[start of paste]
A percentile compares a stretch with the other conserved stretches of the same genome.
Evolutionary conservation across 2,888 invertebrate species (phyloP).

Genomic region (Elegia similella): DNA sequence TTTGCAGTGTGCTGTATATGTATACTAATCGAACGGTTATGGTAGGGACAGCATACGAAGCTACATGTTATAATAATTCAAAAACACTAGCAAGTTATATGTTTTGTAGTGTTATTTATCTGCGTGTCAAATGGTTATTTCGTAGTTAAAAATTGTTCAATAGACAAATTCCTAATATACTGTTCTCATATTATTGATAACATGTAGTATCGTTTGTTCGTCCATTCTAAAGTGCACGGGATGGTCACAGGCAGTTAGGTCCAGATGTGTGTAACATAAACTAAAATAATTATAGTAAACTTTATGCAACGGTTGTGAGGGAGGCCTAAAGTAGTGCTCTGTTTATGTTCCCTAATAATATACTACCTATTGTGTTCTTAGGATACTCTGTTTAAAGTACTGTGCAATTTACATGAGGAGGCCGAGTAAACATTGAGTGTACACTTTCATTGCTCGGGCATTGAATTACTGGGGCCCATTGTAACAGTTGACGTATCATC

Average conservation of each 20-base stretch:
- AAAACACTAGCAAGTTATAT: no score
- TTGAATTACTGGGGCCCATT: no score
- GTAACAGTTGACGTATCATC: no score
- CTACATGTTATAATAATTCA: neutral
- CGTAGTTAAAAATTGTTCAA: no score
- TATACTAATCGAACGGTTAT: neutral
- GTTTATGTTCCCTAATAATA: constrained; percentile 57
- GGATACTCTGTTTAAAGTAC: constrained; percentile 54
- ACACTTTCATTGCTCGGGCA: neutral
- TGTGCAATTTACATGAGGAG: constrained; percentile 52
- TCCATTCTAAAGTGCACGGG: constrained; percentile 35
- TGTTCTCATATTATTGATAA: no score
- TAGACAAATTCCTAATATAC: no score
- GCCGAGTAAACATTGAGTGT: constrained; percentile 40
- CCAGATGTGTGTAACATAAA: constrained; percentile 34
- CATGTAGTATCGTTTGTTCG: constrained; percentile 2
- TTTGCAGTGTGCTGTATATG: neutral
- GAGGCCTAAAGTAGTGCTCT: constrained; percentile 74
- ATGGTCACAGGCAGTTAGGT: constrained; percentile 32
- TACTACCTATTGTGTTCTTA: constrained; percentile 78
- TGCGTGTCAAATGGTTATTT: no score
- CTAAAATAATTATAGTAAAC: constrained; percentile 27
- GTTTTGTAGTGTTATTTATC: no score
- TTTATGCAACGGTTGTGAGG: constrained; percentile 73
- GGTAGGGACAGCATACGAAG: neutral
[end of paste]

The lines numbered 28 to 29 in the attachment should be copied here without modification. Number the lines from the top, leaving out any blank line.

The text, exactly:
- TTTATGCAACGGTTGTGAGG: constrained; percentile 73
- GGTAGGGACAGCATACGAAG: neutral